Napoleon’s Last Island
By: Thomas Keneally
Format/Source: Advanced Reading Copy courtesy of Simon & Schuster CA
From the bestselling author of Schindler’s List and The Daughters of Mars, a new historical novel set on the remote island of Saint Helena about the remarkable friendship between a young woman and one of history’s most intriguing figures, Napoleon Bonaparte, during the final years of his life in exile.
In October 1815, after losing the Battle of Waterloo, Napoleon Bonaparte was banished to the island of Saint Helena. There, in one of the most remote places on earth, he lived out the final six years of his life. On this lonely island with no chance of escape, he found an unexpected ally: a spirited British girl named Betsy Balcombe who lived on the island with her family. While Napoleon waited for his own accommodations to be built, the Balcombe family played host to the infamous exile, a decision that would have devastating consequences for them all.
In Napoleon’s Last Island, “master of character development and period detail” (Kirkus Reviews) Thomas Keneally recreates Betsy’s powerful and complex friendship with the man dubbed The Great Ogre, her enmities and alliances with his remaining courtiers, and her dramatic coming-of-age. Bringing a shadowy period of history to life with a brilliant attention to detail, Keneally tells the untold story of one of Europe’s most enigmatic, charismatic, and important figures, and the ordinary British family who dared to forge a connection with him.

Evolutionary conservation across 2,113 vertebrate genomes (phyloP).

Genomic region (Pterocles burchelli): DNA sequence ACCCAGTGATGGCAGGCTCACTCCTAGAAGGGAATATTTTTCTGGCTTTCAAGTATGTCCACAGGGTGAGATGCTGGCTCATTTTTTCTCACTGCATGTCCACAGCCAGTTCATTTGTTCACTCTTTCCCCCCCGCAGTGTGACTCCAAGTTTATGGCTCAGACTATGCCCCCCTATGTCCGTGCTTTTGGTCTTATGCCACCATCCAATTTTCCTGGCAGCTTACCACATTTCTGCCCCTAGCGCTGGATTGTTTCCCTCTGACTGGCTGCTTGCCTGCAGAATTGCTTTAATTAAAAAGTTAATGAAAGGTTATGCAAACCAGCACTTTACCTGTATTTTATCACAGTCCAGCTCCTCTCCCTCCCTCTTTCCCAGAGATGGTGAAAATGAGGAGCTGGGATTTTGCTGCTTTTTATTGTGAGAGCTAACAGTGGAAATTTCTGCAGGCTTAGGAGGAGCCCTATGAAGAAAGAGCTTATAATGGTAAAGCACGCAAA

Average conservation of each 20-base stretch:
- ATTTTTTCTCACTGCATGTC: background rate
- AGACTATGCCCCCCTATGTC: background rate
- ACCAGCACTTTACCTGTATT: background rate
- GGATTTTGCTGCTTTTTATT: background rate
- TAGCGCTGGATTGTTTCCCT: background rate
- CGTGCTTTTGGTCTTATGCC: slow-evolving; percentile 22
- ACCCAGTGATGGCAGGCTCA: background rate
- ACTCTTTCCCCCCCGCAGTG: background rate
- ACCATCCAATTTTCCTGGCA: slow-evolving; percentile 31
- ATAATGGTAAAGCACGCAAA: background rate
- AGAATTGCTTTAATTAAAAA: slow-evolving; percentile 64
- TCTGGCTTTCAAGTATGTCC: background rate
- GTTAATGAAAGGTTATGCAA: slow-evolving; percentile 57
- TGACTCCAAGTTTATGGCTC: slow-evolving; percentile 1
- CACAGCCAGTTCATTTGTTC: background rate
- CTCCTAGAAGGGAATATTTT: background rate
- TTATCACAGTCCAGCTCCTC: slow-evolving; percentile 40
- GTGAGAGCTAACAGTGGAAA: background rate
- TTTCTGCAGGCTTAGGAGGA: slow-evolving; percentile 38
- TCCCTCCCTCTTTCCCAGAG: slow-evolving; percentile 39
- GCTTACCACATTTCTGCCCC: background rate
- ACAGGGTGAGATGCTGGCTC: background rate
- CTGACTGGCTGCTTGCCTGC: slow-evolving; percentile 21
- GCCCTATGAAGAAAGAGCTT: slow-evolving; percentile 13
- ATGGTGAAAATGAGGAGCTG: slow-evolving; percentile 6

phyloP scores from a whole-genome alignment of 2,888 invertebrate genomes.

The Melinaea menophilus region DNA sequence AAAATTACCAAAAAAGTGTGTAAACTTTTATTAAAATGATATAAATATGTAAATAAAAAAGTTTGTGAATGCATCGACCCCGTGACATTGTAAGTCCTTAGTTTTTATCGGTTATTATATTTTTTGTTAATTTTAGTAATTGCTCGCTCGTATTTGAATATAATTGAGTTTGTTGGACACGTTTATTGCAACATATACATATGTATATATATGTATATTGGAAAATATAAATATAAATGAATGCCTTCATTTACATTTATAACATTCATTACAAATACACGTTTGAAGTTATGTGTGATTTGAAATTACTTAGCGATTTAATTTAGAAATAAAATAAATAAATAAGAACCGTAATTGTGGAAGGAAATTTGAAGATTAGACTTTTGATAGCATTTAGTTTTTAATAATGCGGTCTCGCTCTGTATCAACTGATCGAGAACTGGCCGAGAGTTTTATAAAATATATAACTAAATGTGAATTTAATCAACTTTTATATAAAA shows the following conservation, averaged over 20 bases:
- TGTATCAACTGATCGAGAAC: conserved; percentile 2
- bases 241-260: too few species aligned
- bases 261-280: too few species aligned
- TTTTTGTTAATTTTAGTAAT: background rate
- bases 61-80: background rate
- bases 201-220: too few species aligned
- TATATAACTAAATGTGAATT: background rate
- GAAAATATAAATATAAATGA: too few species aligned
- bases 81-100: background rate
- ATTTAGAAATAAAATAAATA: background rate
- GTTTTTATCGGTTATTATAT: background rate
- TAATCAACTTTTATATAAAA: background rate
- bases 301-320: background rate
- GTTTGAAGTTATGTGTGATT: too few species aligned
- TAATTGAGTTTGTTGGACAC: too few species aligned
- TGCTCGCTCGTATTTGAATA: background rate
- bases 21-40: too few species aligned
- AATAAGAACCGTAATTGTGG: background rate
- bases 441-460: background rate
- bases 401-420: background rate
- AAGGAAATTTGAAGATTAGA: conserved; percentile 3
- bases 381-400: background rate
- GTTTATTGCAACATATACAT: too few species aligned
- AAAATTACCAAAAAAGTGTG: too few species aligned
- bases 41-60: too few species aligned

I actually didn’t know about this book until I received an ARC of this novel from the publishers. I don’t think I’ve read any fiction titles capturing the last years of Napoleon Bonaparte’s life, exiled and away from France. I haven’t read Thomas Keneally’s Schndler’s Ark but nonetheless I was intrigued that he wrote this. This book will be available on 04 October 2017.
I tried, you guys, I really did. The opening chapter didn’t quite grip me, but I read on in the hopes of the story picking up. Unfortunately it never did for me: I didn’t really feel for the story, the characters weren’t particularly compelling, and getting through the book was a chore that it was difficult to appreciate the themes of exile, social perception, and relationships. I suppose I did get a sense of place and setting in this book, how remote Saint Helena was from the wider world with all of its politics and happenings, but that was about it. I didn’t enjoy this historical fiction title, it didn’t capture my attention.